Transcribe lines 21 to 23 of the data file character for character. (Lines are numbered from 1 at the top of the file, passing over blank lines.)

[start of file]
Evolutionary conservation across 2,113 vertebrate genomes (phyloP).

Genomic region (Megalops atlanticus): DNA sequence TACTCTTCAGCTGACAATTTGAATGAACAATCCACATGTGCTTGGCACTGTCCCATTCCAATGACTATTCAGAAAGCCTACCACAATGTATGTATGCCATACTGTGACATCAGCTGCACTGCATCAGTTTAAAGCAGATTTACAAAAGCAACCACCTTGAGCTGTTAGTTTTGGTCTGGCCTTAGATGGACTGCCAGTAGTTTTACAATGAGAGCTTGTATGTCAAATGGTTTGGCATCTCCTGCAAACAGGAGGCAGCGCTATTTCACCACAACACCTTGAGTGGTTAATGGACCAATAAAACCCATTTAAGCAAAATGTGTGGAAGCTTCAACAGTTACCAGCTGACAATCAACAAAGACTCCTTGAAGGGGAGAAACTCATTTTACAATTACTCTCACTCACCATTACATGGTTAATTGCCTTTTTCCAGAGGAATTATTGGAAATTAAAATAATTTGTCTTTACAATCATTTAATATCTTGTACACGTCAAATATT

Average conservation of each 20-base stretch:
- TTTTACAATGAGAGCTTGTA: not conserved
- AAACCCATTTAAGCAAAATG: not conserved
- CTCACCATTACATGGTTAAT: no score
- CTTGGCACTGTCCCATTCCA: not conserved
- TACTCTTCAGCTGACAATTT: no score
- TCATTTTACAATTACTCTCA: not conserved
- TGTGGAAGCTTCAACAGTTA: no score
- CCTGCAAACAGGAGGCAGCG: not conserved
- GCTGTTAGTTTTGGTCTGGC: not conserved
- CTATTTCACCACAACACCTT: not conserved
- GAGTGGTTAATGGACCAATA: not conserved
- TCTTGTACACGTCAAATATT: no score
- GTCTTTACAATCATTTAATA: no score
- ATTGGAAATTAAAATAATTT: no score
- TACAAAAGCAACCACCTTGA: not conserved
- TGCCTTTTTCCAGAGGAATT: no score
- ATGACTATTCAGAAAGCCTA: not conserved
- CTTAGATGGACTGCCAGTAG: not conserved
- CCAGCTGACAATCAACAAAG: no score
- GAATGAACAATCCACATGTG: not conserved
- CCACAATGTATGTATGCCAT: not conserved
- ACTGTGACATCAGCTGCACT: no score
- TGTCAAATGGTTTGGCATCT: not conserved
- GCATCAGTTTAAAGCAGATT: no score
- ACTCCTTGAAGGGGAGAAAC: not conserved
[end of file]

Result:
- CTTAGATGGACTGCCAGTAG: not conserved
- CCAGCTGACAATCAACAAAG: no score
- GAATGAACAATCCACATGTG: not conserved